Thursday, 27 November 2008

Civil Society supports UN-led Summit on finances

As one of the lead elements proposed for recommendation to the Financing for Development Review Conference, the Civil Society Forum supports an international summit on financial and economic architecture and global economic governance structures, in 2009. The Forum position challenges the proposal of some governments that the Bretton Woods Institutions organize an event, as well as moves to concentrate decision-making in the G-20 group of governments. Speaking to the plenary, Rana Al Sairafi, a civil society delegate from Bahrain, said “instead of focusing on ad hoc mechanisms like the G20, such a conference should be under the umbrella of the United Nations with the inclusive principles that govern the Financing for Development process, including the active participation of civil society organizations.” In preparation for the event, the UN should be asked to prepare a comprehensive review of the existing global financial architecture.

There are currently four alternate proposals (para.58) regarding the conference in negotiations for the Review Conference. The Forum recommendation supports the UN-led option. Addressing the Forum regarding the locus and purpose of economic governance, Jens Martens, Global Policy Forum (Germany) noted “The G20 failed to really address the root causes of the crisis. Instead, they primarily intend to stabilize the current financial system - a system that has been characterized for the last 20 years as “casino capitalism”. “We don’t need better rules for the casino,” Martens concludes. “The casino has to be closed down!”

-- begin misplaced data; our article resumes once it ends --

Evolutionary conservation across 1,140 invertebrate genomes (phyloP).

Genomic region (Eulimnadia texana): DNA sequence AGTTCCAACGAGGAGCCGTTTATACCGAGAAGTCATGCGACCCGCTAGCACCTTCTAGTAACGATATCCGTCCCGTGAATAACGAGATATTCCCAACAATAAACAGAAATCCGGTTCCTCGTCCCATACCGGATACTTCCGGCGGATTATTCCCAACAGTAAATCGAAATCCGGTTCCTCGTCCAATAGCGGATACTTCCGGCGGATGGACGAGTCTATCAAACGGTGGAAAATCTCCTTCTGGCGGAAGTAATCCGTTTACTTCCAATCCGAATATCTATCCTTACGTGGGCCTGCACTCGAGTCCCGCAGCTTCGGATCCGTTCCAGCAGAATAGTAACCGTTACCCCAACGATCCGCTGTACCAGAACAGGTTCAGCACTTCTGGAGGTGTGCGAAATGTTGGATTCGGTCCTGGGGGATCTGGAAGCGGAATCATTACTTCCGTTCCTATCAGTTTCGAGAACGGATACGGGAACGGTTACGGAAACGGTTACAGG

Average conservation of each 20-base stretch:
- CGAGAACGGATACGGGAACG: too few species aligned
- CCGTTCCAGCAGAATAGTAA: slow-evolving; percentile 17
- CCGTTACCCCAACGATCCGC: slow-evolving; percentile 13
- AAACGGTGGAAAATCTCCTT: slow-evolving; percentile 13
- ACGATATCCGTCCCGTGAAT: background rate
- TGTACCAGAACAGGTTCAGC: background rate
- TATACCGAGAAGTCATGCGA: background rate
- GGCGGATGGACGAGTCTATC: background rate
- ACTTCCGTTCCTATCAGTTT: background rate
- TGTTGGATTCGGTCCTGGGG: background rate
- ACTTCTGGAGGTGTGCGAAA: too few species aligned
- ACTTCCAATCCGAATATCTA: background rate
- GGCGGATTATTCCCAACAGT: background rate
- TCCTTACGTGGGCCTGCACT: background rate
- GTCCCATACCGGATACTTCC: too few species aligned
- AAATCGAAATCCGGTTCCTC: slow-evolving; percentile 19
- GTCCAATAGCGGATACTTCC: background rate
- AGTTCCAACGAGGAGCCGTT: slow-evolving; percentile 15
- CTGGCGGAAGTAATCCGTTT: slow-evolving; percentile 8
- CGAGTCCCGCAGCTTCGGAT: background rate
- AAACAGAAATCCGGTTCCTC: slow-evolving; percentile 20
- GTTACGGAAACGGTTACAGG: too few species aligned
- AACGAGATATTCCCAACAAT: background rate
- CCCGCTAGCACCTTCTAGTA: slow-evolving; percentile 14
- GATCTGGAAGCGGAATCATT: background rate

Forum delegates spent Wednesday in sessions focusing on the six agenda items of the Review Conference, followed by intense workshops and caucuses on specific issues, including: women setting the agenda, addressing climate change, achieving the health MDGs, the Currency Transaction Tax, among others. Women, trade unions, and other sector-specific caucuses have met as well. Further recommendations on finance reform include support for the upgrading of the UN Committee of Experts on tax to become an inter-governmental body, moves to make international financial flows fully transparent, ending illicit transfers of resources, and ensuring rapid fulfillment of aid commitments and enhancement of quality and accountability of aid.

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